Navigating the complex maze of family titles can often be puzzling, especially when it comes to distinguishing between blood and marital connections. The term “cousin-in-law” brings with it a tapestry of meanings and interpretations. In this exploration, we’ll unpack whether such a title genuinely exists, how it’s commonly referred to, and where it stands in the broader spectrum of family ties. Does a cousin-in-law truly holds a place in your list of relatives?
What is a cousin-in-law?
A cousin-in-law refers to two distinct relationships: either the spouse of one’s biological cousin or the biological cousin of one’s spouse. This term bridges both familial and marital connections, providing a succinct descriptor for the relationship between non-blood relatives.
Is a cousin-in-law a real thing?
Yes, a cousin-in-law is a real thing. While there is no legal reason behind the name, your cousin-in-law is a relation on your family tree as this person married your cousin.
So, legally there is no reason why it should matter, but from a social point of view, it is important to know how you are related to others. Not only this, but you will want to be able to organize your family tree when it comes to adding relatives.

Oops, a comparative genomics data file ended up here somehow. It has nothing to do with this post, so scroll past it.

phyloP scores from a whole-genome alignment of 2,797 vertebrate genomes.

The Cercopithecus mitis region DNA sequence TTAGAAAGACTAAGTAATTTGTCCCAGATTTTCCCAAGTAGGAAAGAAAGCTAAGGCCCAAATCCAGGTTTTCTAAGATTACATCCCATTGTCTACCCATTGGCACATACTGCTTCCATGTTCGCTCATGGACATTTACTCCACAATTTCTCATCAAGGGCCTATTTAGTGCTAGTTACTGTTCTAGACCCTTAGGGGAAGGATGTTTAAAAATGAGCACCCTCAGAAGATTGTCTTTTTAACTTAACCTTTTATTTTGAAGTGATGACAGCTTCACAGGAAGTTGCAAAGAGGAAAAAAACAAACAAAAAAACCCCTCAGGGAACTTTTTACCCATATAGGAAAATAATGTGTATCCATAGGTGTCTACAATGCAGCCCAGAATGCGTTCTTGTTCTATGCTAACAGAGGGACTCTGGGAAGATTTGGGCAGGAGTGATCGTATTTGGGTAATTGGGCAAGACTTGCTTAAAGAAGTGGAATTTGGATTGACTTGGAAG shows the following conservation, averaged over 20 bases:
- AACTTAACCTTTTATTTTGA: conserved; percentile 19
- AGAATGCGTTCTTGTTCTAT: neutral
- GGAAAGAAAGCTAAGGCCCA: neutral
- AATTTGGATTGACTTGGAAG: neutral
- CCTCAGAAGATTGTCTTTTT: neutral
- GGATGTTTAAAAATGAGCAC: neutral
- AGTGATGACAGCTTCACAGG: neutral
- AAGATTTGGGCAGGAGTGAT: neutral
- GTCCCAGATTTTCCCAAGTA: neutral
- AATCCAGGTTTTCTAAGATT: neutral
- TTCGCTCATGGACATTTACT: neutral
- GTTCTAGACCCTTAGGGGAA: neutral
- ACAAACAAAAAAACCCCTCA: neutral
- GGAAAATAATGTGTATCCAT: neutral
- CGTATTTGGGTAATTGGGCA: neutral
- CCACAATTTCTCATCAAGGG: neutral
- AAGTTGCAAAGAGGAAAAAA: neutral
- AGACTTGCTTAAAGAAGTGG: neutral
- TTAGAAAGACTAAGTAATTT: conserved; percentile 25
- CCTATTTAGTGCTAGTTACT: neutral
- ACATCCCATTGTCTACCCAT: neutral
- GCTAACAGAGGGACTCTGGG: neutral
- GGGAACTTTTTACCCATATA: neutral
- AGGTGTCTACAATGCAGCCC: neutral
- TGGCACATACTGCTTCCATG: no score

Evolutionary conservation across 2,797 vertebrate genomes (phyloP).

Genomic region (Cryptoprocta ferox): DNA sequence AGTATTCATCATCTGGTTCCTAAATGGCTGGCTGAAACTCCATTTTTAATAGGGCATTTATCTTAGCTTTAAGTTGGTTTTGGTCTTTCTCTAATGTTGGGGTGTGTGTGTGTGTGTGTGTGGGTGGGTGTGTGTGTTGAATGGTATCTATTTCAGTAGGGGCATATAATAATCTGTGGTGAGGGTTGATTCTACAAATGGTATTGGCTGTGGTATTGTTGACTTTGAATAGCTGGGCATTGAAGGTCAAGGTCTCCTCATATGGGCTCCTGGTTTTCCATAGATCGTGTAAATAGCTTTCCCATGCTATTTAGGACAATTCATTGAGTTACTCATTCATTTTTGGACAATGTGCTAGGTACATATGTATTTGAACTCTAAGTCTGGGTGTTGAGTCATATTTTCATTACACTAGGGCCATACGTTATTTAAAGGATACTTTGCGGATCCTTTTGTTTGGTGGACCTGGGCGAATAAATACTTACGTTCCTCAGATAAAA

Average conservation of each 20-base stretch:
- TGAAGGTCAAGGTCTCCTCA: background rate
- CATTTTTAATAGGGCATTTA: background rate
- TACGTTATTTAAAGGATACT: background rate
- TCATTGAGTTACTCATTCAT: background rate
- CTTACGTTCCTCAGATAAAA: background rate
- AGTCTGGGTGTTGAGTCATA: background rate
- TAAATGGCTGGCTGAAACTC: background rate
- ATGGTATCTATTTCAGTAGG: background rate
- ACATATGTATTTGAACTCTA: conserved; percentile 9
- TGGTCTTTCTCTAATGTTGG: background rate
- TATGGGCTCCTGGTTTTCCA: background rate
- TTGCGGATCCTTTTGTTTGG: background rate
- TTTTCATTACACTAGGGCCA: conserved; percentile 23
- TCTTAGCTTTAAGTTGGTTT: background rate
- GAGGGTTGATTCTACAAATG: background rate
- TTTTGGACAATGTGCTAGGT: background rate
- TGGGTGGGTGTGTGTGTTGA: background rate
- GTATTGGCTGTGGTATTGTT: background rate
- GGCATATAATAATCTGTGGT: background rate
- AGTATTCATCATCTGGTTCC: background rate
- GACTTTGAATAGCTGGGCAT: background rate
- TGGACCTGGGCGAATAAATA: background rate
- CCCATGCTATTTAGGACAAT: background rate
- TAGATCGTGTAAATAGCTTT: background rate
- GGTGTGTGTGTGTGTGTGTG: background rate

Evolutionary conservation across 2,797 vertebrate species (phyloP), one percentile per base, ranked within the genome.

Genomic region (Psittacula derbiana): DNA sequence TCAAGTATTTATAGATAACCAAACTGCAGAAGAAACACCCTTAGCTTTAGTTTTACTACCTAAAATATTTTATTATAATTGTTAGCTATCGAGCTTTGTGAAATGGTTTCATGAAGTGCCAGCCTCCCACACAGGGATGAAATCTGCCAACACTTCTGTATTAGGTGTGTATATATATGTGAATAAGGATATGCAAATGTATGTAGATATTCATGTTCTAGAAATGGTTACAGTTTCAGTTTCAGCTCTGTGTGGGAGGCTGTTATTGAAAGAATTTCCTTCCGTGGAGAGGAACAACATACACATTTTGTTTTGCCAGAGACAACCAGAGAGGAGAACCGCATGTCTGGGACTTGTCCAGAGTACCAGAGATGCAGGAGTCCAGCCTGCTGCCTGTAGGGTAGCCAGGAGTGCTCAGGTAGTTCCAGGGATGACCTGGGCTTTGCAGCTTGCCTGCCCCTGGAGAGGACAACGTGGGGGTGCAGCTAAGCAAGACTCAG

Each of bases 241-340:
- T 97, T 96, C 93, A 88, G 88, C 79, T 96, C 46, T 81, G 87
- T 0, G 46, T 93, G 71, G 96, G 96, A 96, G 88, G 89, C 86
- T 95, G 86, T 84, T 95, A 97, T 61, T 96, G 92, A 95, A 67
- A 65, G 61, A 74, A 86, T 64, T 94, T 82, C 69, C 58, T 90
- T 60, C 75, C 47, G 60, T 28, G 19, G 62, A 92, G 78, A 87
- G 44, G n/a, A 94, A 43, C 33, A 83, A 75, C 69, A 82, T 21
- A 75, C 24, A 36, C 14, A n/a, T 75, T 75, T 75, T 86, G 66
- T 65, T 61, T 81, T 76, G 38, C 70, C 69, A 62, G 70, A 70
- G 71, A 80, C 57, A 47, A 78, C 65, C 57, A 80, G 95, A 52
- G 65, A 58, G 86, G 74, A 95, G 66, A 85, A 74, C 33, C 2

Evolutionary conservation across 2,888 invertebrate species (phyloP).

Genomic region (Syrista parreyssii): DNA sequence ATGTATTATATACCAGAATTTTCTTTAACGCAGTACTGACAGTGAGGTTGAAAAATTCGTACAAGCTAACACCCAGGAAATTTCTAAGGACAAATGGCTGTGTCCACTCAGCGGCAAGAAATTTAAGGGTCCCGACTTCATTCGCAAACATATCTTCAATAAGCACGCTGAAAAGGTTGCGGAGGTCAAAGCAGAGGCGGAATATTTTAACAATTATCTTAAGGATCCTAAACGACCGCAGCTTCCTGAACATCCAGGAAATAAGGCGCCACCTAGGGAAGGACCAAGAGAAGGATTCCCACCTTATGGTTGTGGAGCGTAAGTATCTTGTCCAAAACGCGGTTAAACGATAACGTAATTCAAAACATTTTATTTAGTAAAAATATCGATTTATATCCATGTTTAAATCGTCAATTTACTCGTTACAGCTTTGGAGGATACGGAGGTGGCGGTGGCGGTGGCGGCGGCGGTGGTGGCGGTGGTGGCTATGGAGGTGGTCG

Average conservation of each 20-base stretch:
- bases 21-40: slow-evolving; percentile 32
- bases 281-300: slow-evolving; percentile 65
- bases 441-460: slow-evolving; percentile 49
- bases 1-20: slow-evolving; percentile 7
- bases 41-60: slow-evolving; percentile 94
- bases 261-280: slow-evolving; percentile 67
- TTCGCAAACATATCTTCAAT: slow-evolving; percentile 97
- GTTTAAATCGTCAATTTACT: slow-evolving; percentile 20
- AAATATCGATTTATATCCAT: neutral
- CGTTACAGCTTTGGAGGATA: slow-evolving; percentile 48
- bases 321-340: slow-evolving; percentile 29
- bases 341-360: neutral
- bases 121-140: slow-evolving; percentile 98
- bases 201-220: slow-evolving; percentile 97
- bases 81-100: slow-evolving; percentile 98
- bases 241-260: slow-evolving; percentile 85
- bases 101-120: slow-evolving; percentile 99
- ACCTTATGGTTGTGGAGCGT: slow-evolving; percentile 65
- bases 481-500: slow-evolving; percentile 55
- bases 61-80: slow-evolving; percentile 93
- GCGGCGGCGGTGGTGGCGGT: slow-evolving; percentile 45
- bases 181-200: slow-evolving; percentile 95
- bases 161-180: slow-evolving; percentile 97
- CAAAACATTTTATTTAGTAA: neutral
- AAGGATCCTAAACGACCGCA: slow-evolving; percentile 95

What do you call a cousin-in-law?
You can call your cousin-in-law your cousin’s wife or husband, or your cousin-in-law. Cousin in law is a more accurate description from a genealogical point of view, but other people will know exactly how this person is related to you, whichever description you use.
Find out which your cousin-in-law prefers in social situations so you know exactly where you stand unless you are not often in one another’s company, in which it matters less.
Is a cousin-in-law a blood relation?
No, a cousin-in-law is not a blood relation. Your cousin’s spouse is not related to you in DNA or blood, but their spouse will be like this child will share some of the DNA from your cousin, which will be the same as yours in some percentage.
Since a cousin-in-law is someone who enters your family by marriage and not blood, they are not considered a blood relation. They are also not a “close relative” in the same way that your siblings, parents, grandparents, or even to a lesser extent, your cousins (including the one they married).
Is your cousin-in-law a relative?
A cousin-in-law is a relative in the sense that they make up part of your family tree. If they have a spouse with your cousin, then their children enter your family tree. These children are your first cousins once removed. Also, your cousins’ children would be the second cousins to your children.
Their children are part of the same generation as you but with an additional generation between you and your common ancestor.
The closeness between you and your cousin-in-law will likely depend on the relationship between you and your cousin. If you see one another often then you may form a friendship with them, and their kids and your kids can grow up knowing one another. At least now you know how they are related.
Either way, a cousin-in-law is yet another person to add to your family tree should the time arise.